If you’re going to build, as it were, a ripoff of Inside Out – one that’s kind of a child’s version of Inception – you might as well build one with a good head on its shoulders. Actually, ripping off Inside Out is nothing new – we don’t even call it a ripoff when it’s the same studio and the same director, which was the case with the wonderful new Pixar film Soul. When you consider that that 2015 film is also the inspiration of sorts for a different great Pixar film, Coco, as well as the much-reviled The Emoji Movie, and that even Ralph Breaks the Internet owes a debt to Inside Out, the new film Dreambuilders finds itself in pretty good, or at least pretty prominent, company.
Dreambuilders is a Danish production from Sola Media, directed by Kim Hagen Jensen, and it’s getting a theatrical run in Australia starting 7 January. The ways it’s like Inside Out are pretty clear, as it takes us through the behind the scenes of a world we have no hope of understanding: the world of dreams. We discover that dreams are not just fragments of yesterday’s events in the dreamer’s life, intermingled with random parts of the subconscious, but actually, dramatic plays performed on stages in a void-like dream space, connected to one another by swooping tracks travelled by carts. The actors and directors are so-called dreambuilders, blue creatures in sort of steampunk outfits.
The ways it’s like Inception become clear as we dig into the plot. Our protagonist is Minna (voice of Robyn Dempsey), a young girl who lives with her jolly bearded father (Tom Hale) after her mother has abandoned the family for a life of pursuing dreams of music stardom. Her father, John, is trying to make a new nuclear family by joining with his girlfriend Helene (Karen Ardiff) and her bratty daughter who is about the same age as Minna, Jenny (Emma Jenkins). Jenny is obsessed with social media and loathes Minna’s guinea pig, Viggo Mortensen (great name, great way to honour the fellow Dane).
With Jenny’s insistence that Viggo is a “rat,” a momentum starts to build within the house to find other lodgings for Viggo, just to keep the peace and try to make this new foursome work. However, Minna happens upon another idea. One night she stumbles out of her dream and first sees the dreambuilders who are assembling her nocturnal fantasies. She makes the acquaintance of the neurotic Gaff (Luke Griffin), who reluctantly agrees to help implant the idea in Jenny’s dream that she’s actually fond of Viggo. Of course, meddling with others’ dreams is strictly forbidden among dreambuilders, and even meddling with the best intentions for all involved figures to go awry. (And if you’re looking for the most direct connections to Inside Out, they’re here, when stages start crumbling and collapsing into the abyss, which is known as the Dream Trash – very much like Inside Out’s Memory Dump.)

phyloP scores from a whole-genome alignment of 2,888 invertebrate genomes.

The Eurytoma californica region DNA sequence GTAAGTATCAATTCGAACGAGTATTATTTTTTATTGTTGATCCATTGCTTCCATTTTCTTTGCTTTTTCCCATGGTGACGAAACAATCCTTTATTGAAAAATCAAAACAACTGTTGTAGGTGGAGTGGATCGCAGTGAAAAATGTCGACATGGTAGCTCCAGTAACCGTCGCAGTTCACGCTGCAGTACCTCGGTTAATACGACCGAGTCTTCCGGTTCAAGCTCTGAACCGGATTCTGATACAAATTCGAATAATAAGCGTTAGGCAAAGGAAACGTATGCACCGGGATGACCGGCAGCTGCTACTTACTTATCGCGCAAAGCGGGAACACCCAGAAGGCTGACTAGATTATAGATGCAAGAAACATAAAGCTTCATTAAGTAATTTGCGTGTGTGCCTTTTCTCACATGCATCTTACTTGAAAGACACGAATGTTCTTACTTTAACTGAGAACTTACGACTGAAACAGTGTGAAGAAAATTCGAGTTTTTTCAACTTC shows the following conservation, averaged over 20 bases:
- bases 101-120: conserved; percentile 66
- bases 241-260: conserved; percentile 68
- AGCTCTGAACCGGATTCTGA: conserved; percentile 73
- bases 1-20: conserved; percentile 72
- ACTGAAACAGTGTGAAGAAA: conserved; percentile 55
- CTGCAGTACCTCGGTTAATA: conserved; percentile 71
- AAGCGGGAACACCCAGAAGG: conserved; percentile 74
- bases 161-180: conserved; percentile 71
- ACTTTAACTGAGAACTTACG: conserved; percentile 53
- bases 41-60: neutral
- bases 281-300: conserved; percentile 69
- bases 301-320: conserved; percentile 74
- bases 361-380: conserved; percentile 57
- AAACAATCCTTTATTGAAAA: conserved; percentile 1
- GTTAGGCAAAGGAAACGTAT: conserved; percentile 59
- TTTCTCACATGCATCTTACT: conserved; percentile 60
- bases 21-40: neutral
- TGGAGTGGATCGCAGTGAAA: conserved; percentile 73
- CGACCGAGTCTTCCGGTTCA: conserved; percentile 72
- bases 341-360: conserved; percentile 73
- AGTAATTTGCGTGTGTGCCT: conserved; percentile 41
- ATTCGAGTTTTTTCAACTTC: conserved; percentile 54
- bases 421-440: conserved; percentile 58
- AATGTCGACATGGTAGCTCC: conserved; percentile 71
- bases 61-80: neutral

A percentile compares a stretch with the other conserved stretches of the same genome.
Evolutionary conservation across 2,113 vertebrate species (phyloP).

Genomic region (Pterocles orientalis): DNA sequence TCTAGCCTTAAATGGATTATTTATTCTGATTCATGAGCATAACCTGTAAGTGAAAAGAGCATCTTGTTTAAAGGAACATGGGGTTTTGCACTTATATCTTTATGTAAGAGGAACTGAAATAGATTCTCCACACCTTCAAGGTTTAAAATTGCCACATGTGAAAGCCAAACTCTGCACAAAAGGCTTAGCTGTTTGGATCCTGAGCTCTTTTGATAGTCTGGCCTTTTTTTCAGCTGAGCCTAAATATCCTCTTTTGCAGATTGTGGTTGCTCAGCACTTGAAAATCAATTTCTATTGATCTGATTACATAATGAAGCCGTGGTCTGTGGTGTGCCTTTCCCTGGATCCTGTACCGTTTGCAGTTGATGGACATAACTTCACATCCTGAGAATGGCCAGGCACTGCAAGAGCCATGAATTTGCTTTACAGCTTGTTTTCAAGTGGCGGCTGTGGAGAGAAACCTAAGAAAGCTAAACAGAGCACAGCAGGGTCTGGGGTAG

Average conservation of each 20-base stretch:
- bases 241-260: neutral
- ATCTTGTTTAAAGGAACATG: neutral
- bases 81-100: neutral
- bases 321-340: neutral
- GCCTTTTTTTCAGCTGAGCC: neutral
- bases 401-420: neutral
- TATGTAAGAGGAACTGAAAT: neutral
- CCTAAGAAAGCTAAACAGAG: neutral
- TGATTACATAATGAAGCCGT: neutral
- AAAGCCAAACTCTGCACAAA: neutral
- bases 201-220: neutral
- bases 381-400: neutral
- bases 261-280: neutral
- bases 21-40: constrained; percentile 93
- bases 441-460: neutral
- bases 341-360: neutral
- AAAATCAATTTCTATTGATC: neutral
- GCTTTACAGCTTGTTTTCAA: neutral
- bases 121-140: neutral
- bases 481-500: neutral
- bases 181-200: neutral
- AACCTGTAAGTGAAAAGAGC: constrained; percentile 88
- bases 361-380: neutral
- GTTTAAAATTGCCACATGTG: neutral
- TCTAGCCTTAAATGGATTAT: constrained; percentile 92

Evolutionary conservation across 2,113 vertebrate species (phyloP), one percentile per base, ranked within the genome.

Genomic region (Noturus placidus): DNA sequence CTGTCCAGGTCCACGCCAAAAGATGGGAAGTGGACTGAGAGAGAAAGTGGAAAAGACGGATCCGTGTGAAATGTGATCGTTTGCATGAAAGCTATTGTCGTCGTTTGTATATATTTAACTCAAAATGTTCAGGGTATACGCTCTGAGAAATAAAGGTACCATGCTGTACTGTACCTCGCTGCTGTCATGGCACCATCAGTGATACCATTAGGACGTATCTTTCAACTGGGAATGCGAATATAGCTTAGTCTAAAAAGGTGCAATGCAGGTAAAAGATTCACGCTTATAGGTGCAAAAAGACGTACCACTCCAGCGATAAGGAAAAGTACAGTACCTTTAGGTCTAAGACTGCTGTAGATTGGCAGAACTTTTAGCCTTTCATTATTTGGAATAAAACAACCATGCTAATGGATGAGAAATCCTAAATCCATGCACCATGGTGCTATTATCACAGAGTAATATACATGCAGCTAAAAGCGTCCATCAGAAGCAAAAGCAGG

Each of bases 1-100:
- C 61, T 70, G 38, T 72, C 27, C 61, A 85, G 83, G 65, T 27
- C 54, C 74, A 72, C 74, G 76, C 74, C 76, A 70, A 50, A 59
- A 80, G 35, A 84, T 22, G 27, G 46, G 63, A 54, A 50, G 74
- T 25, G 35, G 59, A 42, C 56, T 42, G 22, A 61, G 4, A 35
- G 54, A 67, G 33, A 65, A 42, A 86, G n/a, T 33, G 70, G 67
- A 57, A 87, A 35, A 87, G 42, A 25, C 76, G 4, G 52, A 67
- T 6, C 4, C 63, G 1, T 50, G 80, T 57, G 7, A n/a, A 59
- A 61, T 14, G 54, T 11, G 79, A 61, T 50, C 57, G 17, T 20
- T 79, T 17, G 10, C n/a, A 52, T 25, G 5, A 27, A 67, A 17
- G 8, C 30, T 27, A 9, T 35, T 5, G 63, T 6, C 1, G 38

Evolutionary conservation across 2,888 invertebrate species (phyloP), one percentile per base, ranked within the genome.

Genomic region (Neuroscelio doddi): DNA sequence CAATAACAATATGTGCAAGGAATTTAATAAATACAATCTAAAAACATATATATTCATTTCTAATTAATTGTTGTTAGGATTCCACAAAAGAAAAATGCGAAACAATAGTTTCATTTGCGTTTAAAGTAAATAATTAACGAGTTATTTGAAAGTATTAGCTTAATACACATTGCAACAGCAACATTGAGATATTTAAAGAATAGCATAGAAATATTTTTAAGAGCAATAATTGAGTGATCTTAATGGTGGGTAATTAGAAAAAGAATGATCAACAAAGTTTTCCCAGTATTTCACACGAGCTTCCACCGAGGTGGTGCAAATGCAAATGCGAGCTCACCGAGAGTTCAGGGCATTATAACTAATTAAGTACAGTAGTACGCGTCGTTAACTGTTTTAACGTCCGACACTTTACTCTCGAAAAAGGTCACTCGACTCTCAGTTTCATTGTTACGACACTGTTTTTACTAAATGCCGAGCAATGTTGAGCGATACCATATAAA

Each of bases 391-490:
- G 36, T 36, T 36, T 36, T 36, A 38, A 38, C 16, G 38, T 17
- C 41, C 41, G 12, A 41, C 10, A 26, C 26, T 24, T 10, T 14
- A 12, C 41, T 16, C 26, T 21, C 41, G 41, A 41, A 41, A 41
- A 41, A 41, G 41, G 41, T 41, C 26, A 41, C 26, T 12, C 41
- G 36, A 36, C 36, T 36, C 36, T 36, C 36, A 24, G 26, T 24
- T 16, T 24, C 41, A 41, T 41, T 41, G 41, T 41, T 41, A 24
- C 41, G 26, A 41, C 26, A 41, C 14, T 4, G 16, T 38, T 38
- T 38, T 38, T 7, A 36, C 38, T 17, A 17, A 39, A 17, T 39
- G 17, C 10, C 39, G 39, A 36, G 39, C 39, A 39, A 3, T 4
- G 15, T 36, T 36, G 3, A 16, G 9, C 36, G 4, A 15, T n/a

Dreambuilders suffers from a number of the shortcomings shared by second-tier, outsider animation studios that don’t have the money for the highest priced vocal talent (there’s not a recognisable name in the cast) or the most sophisticated digital animation techniques. But if we disregard the value of all underdog animation studios on that basis, we are not only revealing our own snobbery, but missing out on some good storytelling.
What’s good about Dreambuilders is not so much the story it tells as the issues it is unafraid of confronting. As the story goes along, it’s clear that Minna is not the only child who has been abandoned here. We see that one of the reasons Jenny is such a jerk is that her own father wants little to do with her. At one point he calls her on her precious mobile, and when she answers excitedly, she discovers that he actually meant to call someone else. Ouch. It’s rare for an animated film to grapple with the reality that some children have parents who just don’t love them enough.
This material is married pretty well with the dreamspace material. If Pixar were presenting this environment, of course it would be bursting with colour and vitality rather than a series of floating stages connected by a black void. The void is kind of shorthand for “this is where we save our money.” That said, there’s enough creativity invested in the little blue creatures who build sets and costumes to distract from the fact that the dreamspace should be better. As the dreambuilders don outfits to appear as characters in the dreamer’s life, they take these responsibilities seriously, most of them acting like snooty thespians who feel like they should be doing Shakespeare instead. It works.
As does the movie overall. It’s not going to make you forget the dozen other better funded animation studios that are producing generally superior content, but Dreambuilders is heaps better than the lesser drivel churned out by Dreamworks and Blue Sky. Maybe the best thing we can take from it is to be reminded that you should not judge a book by its cover, nor an animation studio by its resources. When the writing passes muster, that’s more important than all the animated bells and whistles that are empty without it.